Pastel | Interview

Buenos Aires based artist Pastel focuses his work on experiences, using symbolism to explore and share stories about the various spaces where he paints. Find out more in our interview with him.

Some of the first pieces that we’ve seen by you were your murals for the Viavai project that we found very interesting, as you referred there to the contemporary human values and spoke of “the significance of human essence to live or survive in a chaotic time”. Can you please share some insights regarding the themes that interest you lately? Is your work about nature or the human nature? About the past or the present? Is chaos necessary for us to understand certain aspects of life or do you refer to chaos for people to become aware of it? 

There is no difference between nature and human nature. There is only one history, and our chaos is based on us trying to differentiate those terms. The modern culture denies the inhabit meaning is its purest way, it is the dilemma of live or survive. Working with nature and stone age tools to glorify humanity’s strength without referencing a specific culture is my way to discuss about it.

Pastel - Mural for The ArteSano Project, Rio San Juan, Dominican Republic, 2014

Mural for The ArteSano Project, Rio San Juan, Dominican Republic

Your work is mostly symbolic and complex from a conceptual perspective especially. What do the flowers and the arrows stand for? Also tell us about the Jungle Project.

I use to work with the local flora of the place where I am painting, inspired by the region, and sometimes with the herbs that grow just in front of the wall. It’s a way of talking about various complex issues, in a language that can be directly appreciated through color palettes and shapes. But I think about local identities as local jungles, understanding each component of the place, and the society. When I paint walls the references are also born from the place itself: from its history, geography, society, or politics, in order to translate the place into a flora, but with a heavier concept.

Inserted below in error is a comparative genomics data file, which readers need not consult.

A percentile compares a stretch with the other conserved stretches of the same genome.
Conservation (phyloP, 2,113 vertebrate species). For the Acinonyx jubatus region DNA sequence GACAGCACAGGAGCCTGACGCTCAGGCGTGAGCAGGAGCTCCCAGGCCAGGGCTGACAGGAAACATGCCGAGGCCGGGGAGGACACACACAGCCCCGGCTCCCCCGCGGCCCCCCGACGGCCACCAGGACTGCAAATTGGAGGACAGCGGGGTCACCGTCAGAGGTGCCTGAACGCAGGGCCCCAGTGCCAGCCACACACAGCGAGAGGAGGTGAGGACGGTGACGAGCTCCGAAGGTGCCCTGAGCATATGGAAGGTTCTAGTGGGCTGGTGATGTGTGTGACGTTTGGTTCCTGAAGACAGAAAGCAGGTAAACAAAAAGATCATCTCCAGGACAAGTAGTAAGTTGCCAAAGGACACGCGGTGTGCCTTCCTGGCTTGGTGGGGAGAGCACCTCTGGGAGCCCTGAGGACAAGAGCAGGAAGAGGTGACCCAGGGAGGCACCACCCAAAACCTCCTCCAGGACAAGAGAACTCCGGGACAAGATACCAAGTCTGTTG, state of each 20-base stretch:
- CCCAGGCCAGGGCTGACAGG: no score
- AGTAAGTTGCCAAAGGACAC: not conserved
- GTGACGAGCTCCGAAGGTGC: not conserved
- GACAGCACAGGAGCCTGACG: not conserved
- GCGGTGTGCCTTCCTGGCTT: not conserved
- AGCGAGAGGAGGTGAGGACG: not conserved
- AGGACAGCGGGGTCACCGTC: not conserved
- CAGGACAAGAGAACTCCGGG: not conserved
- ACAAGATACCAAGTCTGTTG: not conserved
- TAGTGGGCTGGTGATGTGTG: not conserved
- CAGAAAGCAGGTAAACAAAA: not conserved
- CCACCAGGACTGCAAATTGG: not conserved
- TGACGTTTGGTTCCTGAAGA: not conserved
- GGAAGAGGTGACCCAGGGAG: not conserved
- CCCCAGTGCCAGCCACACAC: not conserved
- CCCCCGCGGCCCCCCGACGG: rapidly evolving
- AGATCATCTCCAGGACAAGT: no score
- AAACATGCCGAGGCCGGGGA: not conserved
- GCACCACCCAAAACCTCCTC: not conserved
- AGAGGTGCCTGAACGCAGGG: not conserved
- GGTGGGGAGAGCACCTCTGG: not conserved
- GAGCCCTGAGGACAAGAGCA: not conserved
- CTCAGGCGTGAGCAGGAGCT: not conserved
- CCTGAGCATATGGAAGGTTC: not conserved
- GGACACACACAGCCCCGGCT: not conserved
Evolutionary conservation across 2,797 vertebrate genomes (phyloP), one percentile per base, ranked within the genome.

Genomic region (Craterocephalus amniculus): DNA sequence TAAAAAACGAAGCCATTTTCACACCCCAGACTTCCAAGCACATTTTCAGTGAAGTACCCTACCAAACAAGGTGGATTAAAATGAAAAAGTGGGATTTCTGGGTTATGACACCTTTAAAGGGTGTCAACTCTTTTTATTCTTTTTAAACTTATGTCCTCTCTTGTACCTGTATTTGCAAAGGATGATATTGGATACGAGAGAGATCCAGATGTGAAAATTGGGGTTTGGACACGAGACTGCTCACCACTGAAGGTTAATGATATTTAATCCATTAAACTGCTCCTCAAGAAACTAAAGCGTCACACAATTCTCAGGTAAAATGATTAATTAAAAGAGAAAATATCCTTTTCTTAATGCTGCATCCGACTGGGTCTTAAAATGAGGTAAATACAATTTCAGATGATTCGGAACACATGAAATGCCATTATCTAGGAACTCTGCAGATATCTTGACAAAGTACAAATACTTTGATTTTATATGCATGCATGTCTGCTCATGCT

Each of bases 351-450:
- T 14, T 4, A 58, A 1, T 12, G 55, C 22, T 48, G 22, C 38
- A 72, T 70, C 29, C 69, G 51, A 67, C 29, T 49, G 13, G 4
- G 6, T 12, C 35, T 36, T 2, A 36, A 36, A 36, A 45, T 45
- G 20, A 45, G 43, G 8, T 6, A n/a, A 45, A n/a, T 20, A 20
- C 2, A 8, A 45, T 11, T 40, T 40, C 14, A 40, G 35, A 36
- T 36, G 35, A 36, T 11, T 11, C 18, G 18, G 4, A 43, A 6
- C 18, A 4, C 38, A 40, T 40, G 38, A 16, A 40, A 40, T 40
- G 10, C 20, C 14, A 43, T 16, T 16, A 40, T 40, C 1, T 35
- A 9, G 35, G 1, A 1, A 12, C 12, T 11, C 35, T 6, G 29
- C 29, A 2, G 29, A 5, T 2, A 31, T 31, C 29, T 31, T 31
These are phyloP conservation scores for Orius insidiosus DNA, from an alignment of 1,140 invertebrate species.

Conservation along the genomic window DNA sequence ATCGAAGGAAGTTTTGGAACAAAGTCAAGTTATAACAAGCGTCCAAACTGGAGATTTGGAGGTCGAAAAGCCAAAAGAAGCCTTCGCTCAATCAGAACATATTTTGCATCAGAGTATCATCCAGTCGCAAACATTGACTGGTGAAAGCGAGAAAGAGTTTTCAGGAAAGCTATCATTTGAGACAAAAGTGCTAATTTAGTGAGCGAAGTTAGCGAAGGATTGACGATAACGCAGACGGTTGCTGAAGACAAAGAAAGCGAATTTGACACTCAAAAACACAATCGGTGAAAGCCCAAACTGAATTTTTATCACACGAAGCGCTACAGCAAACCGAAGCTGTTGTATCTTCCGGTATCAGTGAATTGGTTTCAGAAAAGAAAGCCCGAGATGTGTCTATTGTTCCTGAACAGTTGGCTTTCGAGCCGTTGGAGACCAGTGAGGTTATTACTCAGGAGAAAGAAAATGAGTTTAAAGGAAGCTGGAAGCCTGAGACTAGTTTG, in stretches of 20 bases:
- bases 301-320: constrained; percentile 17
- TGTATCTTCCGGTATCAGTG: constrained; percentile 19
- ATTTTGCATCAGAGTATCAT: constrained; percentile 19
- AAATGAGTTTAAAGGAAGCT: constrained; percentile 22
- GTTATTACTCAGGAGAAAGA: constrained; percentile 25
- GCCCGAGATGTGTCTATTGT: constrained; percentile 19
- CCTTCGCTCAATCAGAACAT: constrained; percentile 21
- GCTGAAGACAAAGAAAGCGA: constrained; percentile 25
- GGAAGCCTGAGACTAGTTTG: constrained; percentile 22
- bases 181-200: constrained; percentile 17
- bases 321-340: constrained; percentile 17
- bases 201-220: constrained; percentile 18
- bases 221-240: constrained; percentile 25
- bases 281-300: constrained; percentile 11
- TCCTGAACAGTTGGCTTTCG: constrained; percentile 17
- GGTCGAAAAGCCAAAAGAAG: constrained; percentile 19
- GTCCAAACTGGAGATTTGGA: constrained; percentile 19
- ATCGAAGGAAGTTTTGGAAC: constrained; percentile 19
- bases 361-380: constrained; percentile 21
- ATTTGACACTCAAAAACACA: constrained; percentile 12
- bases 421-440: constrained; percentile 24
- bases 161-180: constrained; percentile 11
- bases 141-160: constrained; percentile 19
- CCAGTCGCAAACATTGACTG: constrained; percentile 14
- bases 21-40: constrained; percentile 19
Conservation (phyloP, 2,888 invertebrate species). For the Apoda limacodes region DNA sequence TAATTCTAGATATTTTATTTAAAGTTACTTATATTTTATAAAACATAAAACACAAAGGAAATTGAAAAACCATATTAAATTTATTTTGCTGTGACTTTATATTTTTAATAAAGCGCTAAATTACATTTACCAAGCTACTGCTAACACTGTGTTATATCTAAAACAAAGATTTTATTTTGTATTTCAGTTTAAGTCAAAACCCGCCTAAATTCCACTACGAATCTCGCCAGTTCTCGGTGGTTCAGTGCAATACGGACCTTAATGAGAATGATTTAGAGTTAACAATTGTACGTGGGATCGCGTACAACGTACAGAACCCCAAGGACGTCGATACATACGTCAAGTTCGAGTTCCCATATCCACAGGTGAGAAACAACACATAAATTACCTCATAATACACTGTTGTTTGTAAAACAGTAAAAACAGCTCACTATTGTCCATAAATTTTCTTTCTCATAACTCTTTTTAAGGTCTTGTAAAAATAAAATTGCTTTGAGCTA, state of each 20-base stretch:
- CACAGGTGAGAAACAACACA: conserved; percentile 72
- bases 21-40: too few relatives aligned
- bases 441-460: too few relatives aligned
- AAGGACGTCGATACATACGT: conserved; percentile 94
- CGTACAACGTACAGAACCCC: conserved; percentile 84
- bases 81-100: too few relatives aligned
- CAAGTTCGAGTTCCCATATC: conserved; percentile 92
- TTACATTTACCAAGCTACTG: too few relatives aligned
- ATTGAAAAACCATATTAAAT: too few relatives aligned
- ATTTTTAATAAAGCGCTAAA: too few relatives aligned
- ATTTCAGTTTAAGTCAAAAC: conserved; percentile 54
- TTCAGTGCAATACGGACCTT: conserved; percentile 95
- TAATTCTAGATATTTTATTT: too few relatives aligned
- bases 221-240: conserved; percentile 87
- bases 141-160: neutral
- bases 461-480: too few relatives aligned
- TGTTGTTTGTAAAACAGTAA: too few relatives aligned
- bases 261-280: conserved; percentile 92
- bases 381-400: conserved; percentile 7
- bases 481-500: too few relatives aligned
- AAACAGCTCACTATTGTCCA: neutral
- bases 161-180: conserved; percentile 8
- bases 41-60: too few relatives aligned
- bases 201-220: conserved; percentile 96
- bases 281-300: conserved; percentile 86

Pastel + Jufe, Miami, USA

Pastel + JUFE, Miami, USA

You use distinct colors – we see a lot of yellow, gold and pale pink in your murals. Is there any specific reason for this?

The color compositions are planned to working internal in the wall, but also with the environment. The architecture, urbanism, the skyline. Sometimes it is a historical architecture reference around the spot, and it must coexist tighter with the mural. I like to feel we build public spaces, and not as a selfish act of painting, as we’ll become an extra tool of chaos and gentrification.

La Escocesa Festival, Barcelona, Spain

Mural for La Escocesa Festival, Barcelona, Spain

Can you talk a bit about your recent collaborations with Franco Fasoli JAZ, Pixel Pancho and Agostino Iacurci and the occasions when you collaborated? 

They are big artists and also good friends. They make everything simpler to me, it is always a good chance to learn more.

Pastel + Jaz, Buenos Aires

Pastel + Jaz, Buenos Aires

What do you believe is the role of what you do in the streets? Do you usually link the works to the history, social, political and economic context of the space? And considering your influences when you paint in the public space, how would you like your works to be perceived? What is usually your relationship with the community? Do you get to talk to people living in the city or village where you paint or rather prefer isolated spaces?

I understand this work on the street as an urban acupuncturist. Modern cities are full of “non-places” because of irregular and non-inclusive master-planning. So paintings can be a kickstart for those places, working on the local identity and not being another tool of social gentrification. I base my work on experiences. Considering the space where I get to create my work, it may be a city, a rural space, an open space or a closed space. First of all by trying to understand the conditions that the environment offers and not to impose an already established concept for the space. Expecting the space to tell me how to work on it, and make it dynamic and natural.

Festival Asalto, Zaragoza, Spain

Mural for Asalto Festival, Zaragoza, Spain

Why did you choose this path? What is the hard part in what you do and what is the most fulfilling one?

As an architect I understood the cities are full of constructions and buildings, and it is not necessary to build up over and over. With very small and simple acts like paintings, we activate “non-places” with an identity and new function for the community.

Mural in Barcelona, Spain

Mural in Barcelona, Spain

What is next for you as an artist? What are your plans? Any upcoming events?

Continue painting, painting and painting…

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Images © Pastel

Find out more about the artist on his website, on Instagram and Facebook.